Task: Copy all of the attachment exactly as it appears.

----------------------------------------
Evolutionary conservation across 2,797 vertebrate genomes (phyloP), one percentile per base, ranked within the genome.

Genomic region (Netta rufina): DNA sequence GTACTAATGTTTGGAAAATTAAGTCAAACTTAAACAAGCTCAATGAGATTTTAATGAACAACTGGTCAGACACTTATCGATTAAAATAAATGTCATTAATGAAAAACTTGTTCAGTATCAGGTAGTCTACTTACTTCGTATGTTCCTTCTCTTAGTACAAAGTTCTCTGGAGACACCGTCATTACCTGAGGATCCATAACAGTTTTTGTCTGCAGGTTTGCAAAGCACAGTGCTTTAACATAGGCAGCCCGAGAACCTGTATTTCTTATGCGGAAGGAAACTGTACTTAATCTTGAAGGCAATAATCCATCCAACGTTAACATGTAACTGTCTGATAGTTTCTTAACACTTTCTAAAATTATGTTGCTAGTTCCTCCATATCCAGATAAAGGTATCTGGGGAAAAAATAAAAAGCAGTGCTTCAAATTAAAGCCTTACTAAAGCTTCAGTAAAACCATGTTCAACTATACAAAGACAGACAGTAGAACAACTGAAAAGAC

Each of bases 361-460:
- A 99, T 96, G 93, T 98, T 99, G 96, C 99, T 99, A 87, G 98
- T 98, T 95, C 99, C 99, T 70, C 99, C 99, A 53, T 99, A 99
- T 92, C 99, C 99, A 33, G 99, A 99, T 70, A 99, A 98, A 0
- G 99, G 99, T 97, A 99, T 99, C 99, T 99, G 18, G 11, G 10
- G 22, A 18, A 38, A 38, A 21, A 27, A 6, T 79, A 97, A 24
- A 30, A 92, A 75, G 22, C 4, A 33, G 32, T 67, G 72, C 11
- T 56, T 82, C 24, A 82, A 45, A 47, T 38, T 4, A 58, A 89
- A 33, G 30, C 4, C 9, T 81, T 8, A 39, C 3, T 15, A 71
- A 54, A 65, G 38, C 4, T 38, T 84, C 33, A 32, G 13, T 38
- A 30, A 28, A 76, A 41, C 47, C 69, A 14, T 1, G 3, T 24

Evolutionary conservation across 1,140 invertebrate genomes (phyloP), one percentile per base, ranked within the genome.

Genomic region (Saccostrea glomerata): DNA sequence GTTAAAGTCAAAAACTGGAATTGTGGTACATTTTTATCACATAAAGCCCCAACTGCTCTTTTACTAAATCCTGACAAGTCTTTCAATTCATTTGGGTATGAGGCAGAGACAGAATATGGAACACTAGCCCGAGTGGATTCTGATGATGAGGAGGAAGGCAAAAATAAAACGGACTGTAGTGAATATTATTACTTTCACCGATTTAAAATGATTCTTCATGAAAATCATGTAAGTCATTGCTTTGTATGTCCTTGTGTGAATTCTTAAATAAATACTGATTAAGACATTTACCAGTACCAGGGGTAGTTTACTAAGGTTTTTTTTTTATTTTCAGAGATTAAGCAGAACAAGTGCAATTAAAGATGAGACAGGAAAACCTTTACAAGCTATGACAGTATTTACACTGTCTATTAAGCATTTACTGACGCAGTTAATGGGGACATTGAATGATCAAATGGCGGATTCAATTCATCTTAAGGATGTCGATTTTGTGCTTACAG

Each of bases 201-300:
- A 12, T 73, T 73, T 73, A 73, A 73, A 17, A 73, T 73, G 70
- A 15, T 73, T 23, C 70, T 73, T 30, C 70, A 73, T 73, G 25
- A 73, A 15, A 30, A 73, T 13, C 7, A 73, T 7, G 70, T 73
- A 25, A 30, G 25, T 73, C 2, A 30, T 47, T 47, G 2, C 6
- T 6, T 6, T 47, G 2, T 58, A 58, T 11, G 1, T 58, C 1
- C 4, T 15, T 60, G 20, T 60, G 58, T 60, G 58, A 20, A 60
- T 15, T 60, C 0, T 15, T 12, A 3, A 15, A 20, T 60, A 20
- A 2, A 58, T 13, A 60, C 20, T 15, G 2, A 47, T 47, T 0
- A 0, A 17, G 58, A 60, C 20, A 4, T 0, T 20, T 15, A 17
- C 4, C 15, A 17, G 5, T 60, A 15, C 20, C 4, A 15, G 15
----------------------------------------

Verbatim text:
Evolutionary conservation across 2,797 vertebrate genomes (phyloP), one percentile per base, ranked within the genome.

Genomic region (Netta rufina): DNA sequence GTACTAATGTTTGGAAAATTAAGTCAAACTTAAACAAGCTCAATGAGATTTTAATGAACAACTGGTCAGACACTTATCGATTAAAATAAATGTCATTAATGAAAAACTTGTTCAGTATCAGGTAGTCTACTTACTTCGTATGTTCCTTCTCTTAGTACAAAGTTCTCTGGAGACACCGTCATTACCTGAGGATCCATAACAGTTTTTGTCTGCAGGTTTGCAAAGCACAGTGCTTTAACATAGGCAGCCCGAGAACCTGTATTTCTTATGCGGAAGGAAACTGTACTTAATCTTGAAGGCAATAATCCATCCAACGTTAACATGTAACTGTCTGATAGTTTCTTAACACTTTCTAAAATTATGTTGCTAGTTCCTCCATATCCAGATAAAGGTATCTGGGGAAAAAATAAAAAGCAGTGCTTCAAATTAAAGCCTTACTAAAGCTTCAGTAAAACCATGTTCAACTATACAAAGACAGACAGTAGAACAACTGAAAAGAC

Each of bases 361-460:
- A 99, T 96, G 93, T 98, T 99, G 96, C 99, T 99, A 87, G 98
- T 98, T 95, C 99, C 99, T 70, C 99, C 99, A 53, T 99, A 99
- T 92, C 99, C 99, A 33, G 99, A 99, T 70, A 99, A 98, A 0
- G 99, G 99, T 97, A 99, T 99, C 99, T 99, G 18, G 11, G 10
- G 22, A 18, A 38, A 38, A 21, A 27, A 6, T 79, A 97, A 24
- A 30, A 92, A 75, G 22, C 4, A 33, G 32, T 67, G 72, C 11
- T 56, T 82, C 24, A 82, A 45, A 47, T 38, T 4, A 58, A 89
- A 33, G 30, C 4, C 9, T 81, T 8, A 39, C 3, T 15, A 71
- A 54, A 65, G 38, C 4, T 38, T 84, C 33, A 32, G 13, T 38
- A 30, A 28, A 76, A 41, C 47, C 69, A 14, T 1, G 3, T 24

Evolutionary conservation across 1,140 invertebrate genomes (phyloP), one percentile per base, ranked within the genome.

Genomic region (Saccostrea glomerata): DNA sequence GTTAAAGTCAAAAACTGGAATTGTGGTACATTTTTATCACATAAAGCCCCAACTGCTCTTTTACTAAATCCTGACAAGTCTTTCAATTCATTTGGGTATGAGGCAGAGACAGAATATGGAACACTAGCCCGAGTGGATTCTGATGATGAGGAGGAAGGCAAAAATAAAACGGACTGTAGTGAATATTATTACTTTCACCGATTTAAAATGATTCTTCATGAAAATCATGTAAGTCATTGCTTTGTATGTCCTTGTGTGAATTCTTAAATAAATACTGATTAAGACATTTACCAGTACCAGGGGTAGTTTACTAAGGTTTTTTTTTTATTTTCAGAGATTAAGCAGAACAAGTGCAATTAAAGATGAGACAGGAAAACCTTTACAAGCTATGACAGTATTTACACTGTCTATTAAGCATTTACTGACGCAGTTAATGGGGACATTGAATGATCAAATGGCGGATTCAATTCATCTTAAGGATGTCGATTTTGTGCTTACAG

Each of bases 201-300:
- A 12, T 73, T 73, T 73, A 73, A 73, A 17, A 73, T 73, G 70
- A 15, T 73, T 23, C 70, T 73, T 30, C 70, A 73, T 73, G 25
- A 73, A 15, A 30, A 73, T 13, C 7, A 73, T 7, G 70, T 73
- A 25, A 30, G 25, T 73, C 2, A 30, T 47, T 47, G 2, C 6
- T 6, T 6, T 47, G 2, T 58, A 58, T 11, G 1, T 58, C 1
- C 4, T 15, T 60, G 20, T 60, G 58, T 60, G 58, A 20, A 60
- T 15, T 60, C 0, T 15, T 12, A 3, A 15, A 20, T 60, A 20
- A 2, A 58, T 13, A 60, C 20, T 15, G 2, A 47, T 47, T 0
- A 0, A 17, G 58, A 60, C 20, A 4, T 0, T 20, T 15, A 17
- C 4, C 15, A 17, G 5, T 60, A 15, C 20, C 4, A 15, G 15